The future is some kind of goal, though not usually a goal you set for yourself.  When you're a child, the goal is "growing up" and becoming an adult.  I never really wanted to be an adult.  Adults drive cars, have mortgages, take out insurance, choose wallpaper, have children, hairstyles, pensions and conservatories.  I never wanted any of these things, and I still haven't had most of them: never driven a car or chosen wallpaper, I rent rather than “own” - whatever that means - insurance is essentially just gambling (and I own nothing so valuable that I couldn't replace it if I had to anyway) and I don’t have any children. This isn’t to say I never will want any of these things; only that they've never been as attractive to me as they seem to be to others.  I'm sure there's nothing unique in feeling like this, but it's a lonely feeling nonetheless.

Sole Mates

Take a look at my new boots:

I think you'll agree that these boots were made for walking.  They arrived yesterday.  In this picture they're under the table with my feet, legs and trousers in the reading room in Manchester Central Library, which is circular and warm and has free wifi.

I bought them on ebay (which assures me the boots are vegan, though they don't smell like it) for £9.95 (free postage).  What's good about that is that I raised £9.95 from using Slidejoy, an android app that gives you a bit of money for unlocking your phone.  Considering that's something you do 85 times a day anyway, on average, why not pick up some pennies at the same time?  Naturally, you have to sell your soul a bit - the money comes from advertising, so every time you unlock your phone, you have to swipe though an advert - but never mind about that.  Or you could just sell your phone, but never mind about that just now.  I'm locked into my contract for the next 12 months and still haven't found a way out.  So might as well make some money back.  Slidejoy pay through paypal on the first of each month, and I've managed to accumulate about $5 a month from this.  Enough to pay for a pair of boots, an essential ingredient of my upcoming camping trip.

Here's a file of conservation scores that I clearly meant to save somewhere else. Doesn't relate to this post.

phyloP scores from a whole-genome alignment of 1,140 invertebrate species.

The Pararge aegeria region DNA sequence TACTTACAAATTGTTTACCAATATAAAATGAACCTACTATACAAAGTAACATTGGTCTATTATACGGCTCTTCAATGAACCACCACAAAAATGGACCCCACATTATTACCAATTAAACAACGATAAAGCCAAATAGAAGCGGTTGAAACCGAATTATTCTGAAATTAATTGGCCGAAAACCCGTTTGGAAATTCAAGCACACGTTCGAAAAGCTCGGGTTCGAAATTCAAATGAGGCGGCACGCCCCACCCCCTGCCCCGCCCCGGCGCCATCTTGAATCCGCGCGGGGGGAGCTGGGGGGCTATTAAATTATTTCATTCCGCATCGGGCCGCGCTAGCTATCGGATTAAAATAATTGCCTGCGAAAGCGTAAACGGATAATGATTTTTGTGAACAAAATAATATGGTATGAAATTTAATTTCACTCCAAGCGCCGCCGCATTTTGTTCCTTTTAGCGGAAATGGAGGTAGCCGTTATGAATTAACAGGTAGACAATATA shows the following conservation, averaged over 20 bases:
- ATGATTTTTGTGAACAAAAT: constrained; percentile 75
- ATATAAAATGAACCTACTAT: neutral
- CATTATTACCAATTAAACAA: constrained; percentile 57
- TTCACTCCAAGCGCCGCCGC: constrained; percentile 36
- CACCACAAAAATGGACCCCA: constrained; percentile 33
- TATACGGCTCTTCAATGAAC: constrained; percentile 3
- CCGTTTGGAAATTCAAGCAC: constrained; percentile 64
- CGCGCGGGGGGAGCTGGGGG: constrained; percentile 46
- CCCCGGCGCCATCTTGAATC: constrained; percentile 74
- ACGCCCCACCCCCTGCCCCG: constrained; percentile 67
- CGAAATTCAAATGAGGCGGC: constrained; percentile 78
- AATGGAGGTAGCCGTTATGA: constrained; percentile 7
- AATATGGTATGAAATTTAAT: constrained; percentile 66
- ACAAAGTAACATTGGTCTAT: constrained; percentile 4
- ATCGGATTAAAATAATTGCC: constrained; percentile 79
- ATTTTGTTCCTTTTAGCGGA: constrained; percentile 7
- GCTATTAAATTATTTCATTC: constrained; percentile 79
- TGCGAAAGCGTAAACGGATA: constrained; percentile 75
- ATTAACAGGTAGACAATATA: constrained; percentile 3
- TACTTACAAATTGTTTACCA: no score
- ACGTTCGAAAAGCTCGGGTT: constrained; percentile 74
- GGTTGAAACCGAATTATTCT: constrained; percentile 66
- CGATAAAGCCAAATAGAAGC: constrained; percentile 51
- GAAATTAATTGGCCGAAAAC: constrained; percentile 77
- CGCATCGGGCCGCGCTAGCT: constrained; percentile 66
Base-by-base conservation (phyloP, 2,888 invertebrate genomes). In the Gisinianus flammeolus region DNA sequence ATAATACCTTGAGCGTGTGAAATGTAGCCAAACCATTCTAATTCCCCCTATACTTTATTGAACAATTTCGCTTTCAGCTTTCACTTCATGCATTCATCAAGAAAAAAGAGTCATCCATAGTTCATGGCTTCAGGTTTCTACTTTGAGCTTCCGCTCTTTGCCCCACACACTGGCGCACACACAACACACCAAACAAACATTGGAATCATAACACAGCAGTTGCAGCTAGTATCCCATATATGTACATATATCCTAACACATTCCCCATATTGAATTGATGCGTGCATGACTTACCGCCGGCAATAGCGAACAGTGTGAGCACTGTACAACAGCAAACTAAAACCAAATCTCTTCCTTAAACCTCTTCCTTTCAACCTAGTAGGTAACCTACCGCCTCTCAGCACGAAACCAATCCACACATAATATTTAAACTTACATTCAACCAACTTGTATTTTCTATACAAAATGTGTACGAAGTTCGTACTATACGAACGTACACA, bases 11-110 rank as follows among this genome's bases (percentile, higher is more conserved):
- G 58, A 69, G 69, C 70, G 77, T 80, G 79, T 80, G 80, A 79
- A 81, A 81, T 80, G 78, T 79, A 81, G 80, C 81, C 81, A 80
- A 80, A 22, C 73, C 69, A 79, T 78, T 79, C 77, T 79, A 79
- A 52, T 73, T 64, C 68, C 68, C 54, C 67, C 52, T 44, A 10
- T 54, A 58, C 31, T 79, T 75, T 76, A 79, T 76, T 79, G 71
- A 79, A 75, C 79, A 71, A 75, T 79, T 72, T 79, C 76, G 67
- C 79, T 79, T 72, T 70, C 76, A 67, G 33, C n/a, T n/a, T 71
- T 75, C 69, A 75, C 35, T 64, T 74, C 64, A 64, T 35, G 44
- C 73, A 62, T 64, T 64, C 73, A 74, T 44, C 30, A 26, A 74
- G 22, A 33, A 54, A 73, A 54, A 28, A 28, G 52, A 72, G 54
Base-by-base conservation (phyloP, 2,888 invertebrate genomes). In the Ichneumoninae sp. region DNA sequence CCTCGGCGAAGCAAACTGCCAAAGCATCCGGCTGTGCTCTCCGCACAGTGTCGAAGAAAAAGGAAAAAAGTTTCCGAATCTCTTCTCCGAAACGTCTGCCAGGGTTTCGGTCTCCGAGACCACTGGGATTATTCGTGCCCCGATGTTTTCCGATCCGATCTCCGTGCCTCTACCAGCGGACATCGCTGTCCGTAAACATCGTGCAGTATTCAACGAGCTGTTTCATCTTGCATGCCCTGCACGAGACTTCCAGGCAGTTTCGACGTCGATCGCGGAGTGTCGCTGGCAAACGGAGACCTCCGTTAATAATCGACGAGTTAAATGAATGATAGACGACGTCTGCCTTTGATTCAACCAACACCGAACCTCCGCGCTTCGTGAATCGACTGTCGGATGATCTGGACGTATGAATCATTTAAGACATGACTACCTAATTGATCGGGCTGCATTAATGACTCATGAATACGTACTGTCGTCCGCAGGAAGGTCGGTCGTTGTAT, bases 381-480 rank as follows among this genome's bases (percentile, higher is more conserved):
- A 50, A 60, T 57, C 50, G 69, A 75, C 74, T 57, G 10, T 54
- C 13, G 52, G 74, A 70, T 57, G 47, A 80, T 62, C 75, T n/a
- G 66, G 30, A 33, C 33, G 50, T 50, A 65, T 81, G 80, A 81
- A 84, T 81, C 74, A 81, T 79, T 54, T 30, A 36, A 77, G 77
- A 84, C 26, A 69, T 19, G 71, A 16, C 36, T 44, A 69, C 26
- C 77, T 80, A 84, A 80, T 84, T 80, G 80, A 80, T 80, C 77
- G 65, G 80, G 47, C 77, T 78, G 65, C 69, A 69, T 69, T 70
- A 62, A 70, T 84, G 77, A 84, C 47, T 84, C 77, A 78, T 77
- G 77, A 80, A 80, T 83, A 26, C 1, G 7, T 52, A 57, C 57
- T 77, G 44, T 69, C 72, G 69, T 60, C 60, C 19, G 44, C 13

Why don't we live in Utopia? (and other stupid questions)

Why isn't life wonderful?  Some lives are wonderful but chances are, yours isn't.  Mine isn't.  Granted, it's not the life of a Syrian refugee (and there are 9 million of those) or an Indian or West African slave (30 million) or Chinese peasant (about 482 million).  It easily could have been any of those lives.  Pick a human being at random, and there's about a 50-50 chance s/he lives in poverty (defined as less than US$2.50 a day) and about a 1 in 7 chance s/he lives in extreme poverty (less than US$1.25 a day).  The skyrocketing number of humans competing to consume the resources of a planet no larger than it was back when there were only a few million of us, are demanding a even more intangible number of other individual animals be to sacrificed so that we can eat their bodies, in the hope of thereby strengthening and extending the lifespans of our own.  These animals spend their entire lives in conditions unimaginable even to most of the humans living in extreme poverty, only to murdered at an age far sooner than they would have otherwise have died.  Without getting too metaphysical here, I suppose I could just easily have been one of those animals.  So yeah, my life isn't so bad.  Statistically speaking, the chances of living a life at anything close to the level of luxury I've enjoyed so far are astronomically tiny.  So chin up, you grumpy bastard.

High Lands

I've decided to spend some time in the wild.  It seems like the right thing to do.  Inverness is the end of the line, so far as trains go.  From there it's a three-hour bus ride to Ullapool, and then, definitively you're into the Highlands.  This is where the road ends.

First Shoots

Learning by doing, that's the thing. Behold the first shoots of my indoor potato plants:

I'm using stackable plastic boxes so I can have a kind of drainage system that doesn't make any unnecessary mess or dampness, and so I can easily move the plants if needs be.  At the moment they're just in the corner of the kitchen area , between the washing machine and the window - a nice warm spot that's starting to get some sunlight.  The top box has holes in the bottom to allow the water to drain into the box below, which can then be emptied as needs be.